• What threats, internal, external, environmental and physical, exist for each of those vulnerabilities.
  • What is the probability of each threat triggering a specific vulnerability? This is risk.
What are your vulnerabilities?
A vulnerability is a flaw in components, procedures, design, implementation, or internal controls. Vulnerabilities can be fixed.

Examples of vulnerabilities I’ve seen while conducting a HIPAA risk analysis:
  • Unpatched operating system software
  • Website coded incorrectly
  • Lack of office security policies, or failure to follow established policy
  • Misconfigured or no firewall
  • Computer screens in view of public patient waiting areas
What are your threats?
A threat is the potential for a person or thing to trigger a vulnerability. Generally, it’s difficult for threats to be controlled. Even though most remain out of your control to change, they must be identified in order to assess the risk. Physical location, organization size, and systems all have the potential to be a threat.

Examples of threats I’ve seen while conducting a HIPAA risk analysis:
  • Geological threats, such as landslides, earthquakes, and floods
  • Hackers downloading malware onto a system
  • Inadvertent data entry or deletion of data
  • Power failures
  • Chemical leakage
  • Well-meaning and malicious workforce members
  • Business associates
What are your risks? 
Risks are the probability that a particular threat will exercise a particular vulnerability, and the resulting impact on your organization.

Let me explain vulnerabilities, threats, and risks with an example. 

In a system that allows weak passwords, the vulnerability is the fact that the password is vulnerable to attack. The threat is that a hacker could crack the password and break into the system. The risk is the probability of a hacker exploiting this weakness.

Examples of risks I’ve seen while conducting a HIPAA risk analysis:
  • Remote access to a PHI system with a weak password. There is an extremely high probability (high risk) that an external hacker will brute force the password and gain access to the system.
  • Windows XP machine with access to the Internet. There is an extremely high probability (high risk) that an external hacker will exploit security flaws (there is no longer support for WinXP) using malicious software and gain access PHI.
Should you get an onsite HIPAA audit? Read the pros and cons.

Analyze HIPAA risk level and potential impact
Now you’ve identified any possible security problems in your organization.
It’s time to decide what risks could and will impact patient security at your organization.Tweet: Time to decide what risks could and will impact patient security at your organization. http://bit.ly/1AaH5YTTweet
To analyze your risk level, you must first consider the following:
    HIPAA priority
  • Likelihood of occurrence: Just because you are threatened by something, doesn’t necessarily mean it will have an impact on you. For example, an organization in Texas or Vermont could be struck by a tornado. However, the likelihood of a tornado striking Texas is much higher than Vermont. So, the Texas-based organization’s tornado risk level will be higher than Vermont. Here’s another example. Two organizations, one a large hospital group in New York City, and the other a single provider office in Utah, have remote access through the Internet without two-factor authentication and set up with a weak password. The risk is the same for both – Extremely high!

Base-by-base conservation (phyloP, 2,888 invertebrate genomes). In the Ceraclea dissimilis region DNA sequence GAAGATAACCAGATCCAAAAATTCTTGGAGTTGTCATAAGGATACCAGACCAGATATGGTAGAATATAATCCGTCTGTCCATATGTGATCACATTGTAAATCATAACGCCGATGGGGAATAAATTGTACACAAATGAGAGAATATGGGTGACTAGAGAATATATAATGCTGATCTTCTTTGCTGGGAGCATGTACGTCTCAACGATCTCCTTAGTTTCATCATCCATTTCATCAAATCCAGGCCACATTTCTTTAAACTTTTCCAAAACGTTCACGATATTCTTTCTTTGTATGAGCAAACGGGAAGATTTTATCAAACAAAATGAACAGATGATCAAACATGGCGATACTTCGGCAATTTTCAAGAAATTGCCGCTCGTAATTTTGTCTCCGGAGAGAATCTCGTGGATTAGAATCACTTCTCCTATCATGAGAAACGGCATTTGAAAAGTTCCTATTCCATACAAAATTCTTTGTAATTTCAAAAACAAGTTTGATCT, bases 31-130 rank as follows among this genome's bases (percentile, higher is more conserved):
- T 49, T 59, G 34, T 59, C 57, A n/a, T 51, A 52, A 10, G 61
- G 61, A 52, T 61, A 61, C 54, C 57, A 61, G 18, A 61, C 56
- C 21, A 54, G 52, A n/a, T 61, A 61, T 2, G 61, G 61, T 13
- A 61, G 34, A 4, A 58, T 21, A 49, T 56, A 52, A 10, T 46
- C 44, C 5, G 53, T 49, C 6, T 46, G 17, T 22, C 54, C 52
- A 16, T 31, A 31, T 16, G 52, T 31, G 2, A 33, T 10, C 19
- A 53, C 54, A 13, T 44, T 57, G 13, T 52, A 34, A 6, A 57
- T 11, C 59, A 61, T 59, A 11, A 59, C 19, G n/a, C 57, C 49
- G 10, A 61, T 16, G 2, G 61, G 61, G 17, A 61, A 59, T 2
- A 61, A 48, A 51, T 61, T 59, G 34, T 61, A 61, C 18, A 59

• Potential impact: What is the effect the particular risk you are analyzing would have on your organization? For example, while a computer screen might accidentally show PHI to a patient in the waiting room, it probably won’t have as big of an impact as a hacker attacking your unsecured Wi-Fi and stealing all your patient data.
Every vulnerability and associated threat should be given a risk level. I typically assign mine high, medium and low. By documenting this information, you’ll have a prioritized list of all security problems at your organization. 

For more examples on how to start a HIPAA risk analysis, read this blog post.

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Create Your Risk Management Plan

The Risk Management Plan is the compliance step that works through issues discovered in the risk analysis and provides a documented instance proving your active acknowledgement (and correction) of PHI risks and HIPAA requirements.

What should be included in a Risk Management Plan?
Although the risk analysis outcome should directly feed into a Risk Management Plan, plans should also include all HIPAA Security, Privacy, and Breach Notification requirements. For example: identification and documentation of job roles is a HIPAA requirement, but doesn't necessarily come from a risk analysis. As a general rule, including all risks and HIPAA requirements, your plan will likely have 100-200 to do’s. 

Although specific items included in a Risk Management Plan vary, here are a few industry best practices to include.  
  • Each HIPAA rule and its corresponding resolution.
  • Risk level assigned in your Risk Analysis.
  • Date completed (for both HHS documentation and your own records.) 
  • Completed by section (great for practices where two or more people are completing a Risk Management Plan together.)
  • Notes section, just in case you want to jot a reminder for later.
I also like defining my HIPAA goals in my Risk Management Plan, such as:
  • When do you want to complete your Risk Analysis?
  • When do you want to complete your Risk Management Plan?
  • When do you plan to train employees?

Identify top security measures based on top HIPAA risks
The most important part of the Risk Management Plan is planning what you’re going to do about the risks you identified in your Risk Analysis. Starting with the top-ranked risks first, identify the security measure that fixes that problem. For example, if your risk is employees throwing protected health information in the trash, your security measure could be quarterly employee security training and replacing trashcans with shredders.